On Monday, the San Francisco Board of Supervisors’ Land Use Committee voted to move ahead with an endorsement of Proposition 10, the November ballot initiative that would repeal the state’s 1995 Costa-Hawkins Act and allow SF and other cities to potentially expand rent control for the first time in decades.
An attempt to get the full board to endorse Proposition 10 faltered at the beginning of September. Although the proposal carried a majority of votes 7-4, for technical reasons it needed eight votes to pass.
Monday’s committee vote included affirmatives from both Supervisor Katy Tang and Supervisor Ahsha Safaí, who has previously voted against the endorsement.
While this seems to bode well for the proposal’s chances when it comes back for a full board vote again, city lawmakers don’t yet seem to agree about the question of single-family homes.
Under Costa-Hawkins, single-family homes are exempt from rent control. If Proposition 10 passes, SF and other cities might explore rent control options for these as well.
Tang proposed amending the city’s endorsement on Monday with a promise not to place rent control on single-family homes, arguing that “there are differences between small property owners [and corporate landlords] and so we want to at least insert that provision in here” to quell homeowner anxiety.
But Supervisor Jane Kim objected, saying that, while she might support exempting single-family homes in the future, she didn’t want to make such a decision before Proposition 10 passes.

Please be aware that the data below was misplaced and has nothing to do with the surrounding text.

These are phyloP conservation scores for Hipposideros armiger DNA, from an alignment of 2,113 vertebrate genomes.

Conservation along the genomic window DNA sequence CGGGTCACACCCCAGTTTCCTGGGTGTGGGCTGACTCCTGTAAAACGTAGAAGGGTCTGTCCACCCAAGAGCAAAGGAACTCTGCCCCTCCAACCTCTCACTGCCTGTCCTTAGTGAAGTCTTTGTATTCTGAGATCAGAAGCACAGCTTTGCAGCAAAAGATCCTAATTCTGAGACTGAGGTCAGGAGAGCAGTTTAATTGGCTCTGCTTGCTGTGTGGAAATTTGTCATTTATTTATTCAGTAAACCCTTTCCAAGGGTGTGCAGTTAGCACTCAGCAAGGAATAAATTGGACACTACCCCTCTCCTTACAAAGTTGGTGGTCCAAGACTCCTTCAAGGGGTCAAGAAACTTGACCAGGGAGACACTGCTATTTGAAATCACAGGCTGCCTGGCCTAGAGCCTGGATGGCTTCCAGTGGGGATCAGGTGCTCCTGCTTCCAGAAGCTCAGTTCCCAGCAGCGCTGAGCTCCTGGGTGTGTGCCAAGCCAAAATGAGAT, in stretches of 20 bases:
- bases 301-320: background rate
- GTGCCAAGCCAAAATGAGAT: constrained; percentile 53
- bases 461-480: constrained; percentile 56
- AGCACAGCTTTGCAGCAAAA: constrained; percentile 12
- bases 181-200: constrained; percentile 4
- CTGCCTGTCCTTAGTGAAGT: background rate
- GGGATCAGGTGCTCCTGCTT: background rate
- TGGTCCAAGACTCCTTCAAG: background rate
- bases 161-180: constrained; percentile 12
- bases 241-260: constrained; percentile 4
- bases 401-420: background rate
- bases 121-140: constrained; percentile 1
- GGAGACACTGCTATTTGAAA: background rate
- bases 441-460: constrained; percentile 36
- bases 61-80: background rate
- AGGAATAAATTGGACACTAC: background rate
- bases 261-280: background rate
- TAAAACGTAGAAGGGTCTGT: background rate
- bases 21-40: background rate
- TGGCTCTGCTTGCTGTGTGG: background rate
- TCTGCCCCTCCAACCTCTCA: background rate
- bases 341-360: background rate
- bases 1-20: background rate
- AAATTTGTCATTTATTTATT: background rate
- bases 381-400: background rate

Supervisor Sandra Lee Fewer (who does not sit on the Land Use Committee but sat in on the meeting) also objected, arguing that it flies in the face of the legislative process to make specific policy decisions in advance without debate or analysis.
Despite objections, the single-family home exemption amendment passed on a 2-1 vote. Another amendment, promising not to impose rent control on new construction without economic analysis, also passed 3-0
So at least nine supervisors appear to back some form of Proposition 10 endorsement—more than enough to pass the resolution. Whether or not they can all agree on the specific language of an endorsement, particularly with respect to single-family homes, remains to be seen.
Of course, whether the city backs Proposition 10 or not has little material effect on its outcome.
But as Supervisor Aaron Peskin said Monday, “If any city in the state should be supporting Prop 10 it should be SF,” and there may be political implications if city lawmakers cannot agree on rent control.
Despite the disagreement on fine details, City Hall appears to be in a pro-rent control mood overall. Before the vote, Supervisor Kim declared, “We can build as much market and luxury rate housing as possible, but I don’t believe that will ever bring down the price of rent.”
Supervisor Fewer noted that she’s a landlord herself but became openly emotional when discussing the housing crisis, and highlighted anecdotes of seniors in her district facing eviction after rent hikes.
“They have lived all their lives in the Richmond District,” said Fewer, adding, “What is your answer to them?”